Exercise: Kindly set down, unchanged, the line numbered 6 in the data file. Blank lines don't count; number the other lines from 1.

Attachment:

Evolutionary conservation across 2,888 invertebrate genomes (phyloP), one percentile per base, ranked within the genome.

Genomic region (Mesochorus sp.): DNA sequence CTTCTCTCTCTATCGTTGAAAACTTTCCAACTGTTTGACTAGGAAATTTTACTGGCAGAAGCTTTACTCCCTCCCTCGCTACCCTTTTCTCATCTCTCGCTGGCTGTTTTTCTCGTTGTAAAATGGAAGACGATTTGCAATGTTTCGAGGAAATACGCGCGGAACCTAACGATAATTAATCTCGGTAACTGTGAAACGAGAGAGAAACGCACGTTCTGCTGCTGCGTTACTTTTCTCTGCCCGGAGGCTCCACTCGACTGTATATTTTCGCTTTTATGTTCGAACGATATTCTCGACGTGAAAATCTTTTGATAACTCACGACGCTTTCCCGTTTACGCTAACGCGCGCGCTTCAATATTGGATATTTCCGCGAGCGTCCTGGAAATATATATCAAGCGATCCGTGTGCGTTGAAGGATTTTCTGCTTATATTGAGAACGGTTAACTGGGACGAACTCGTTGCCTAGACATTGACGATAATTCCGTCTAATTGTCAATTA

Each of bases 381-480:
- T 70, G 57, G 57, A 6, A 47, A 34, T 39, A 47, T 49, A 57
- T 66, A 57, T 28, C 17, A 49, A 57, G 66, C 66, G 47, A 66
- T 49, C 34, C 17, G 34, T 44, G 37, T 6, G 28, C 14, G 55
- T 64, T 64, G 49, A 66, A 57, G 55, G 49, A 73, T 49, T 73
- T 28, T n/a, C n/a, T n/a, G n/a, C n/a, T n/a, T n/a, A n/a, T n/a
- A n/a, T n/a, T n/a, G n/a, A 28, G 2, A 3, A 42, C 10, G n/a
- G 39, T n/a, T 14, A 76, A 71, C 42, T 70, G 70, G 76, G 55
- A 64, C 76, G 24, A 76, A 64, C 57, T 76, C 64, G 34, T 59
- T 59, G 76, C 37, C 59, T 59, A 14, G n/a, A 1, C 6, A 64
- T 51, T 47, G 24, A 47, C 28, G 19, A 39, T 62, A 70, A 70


- T 49, C 34, C 17, G 34, T 44, G 37, T 6, G 28, C 14, G 55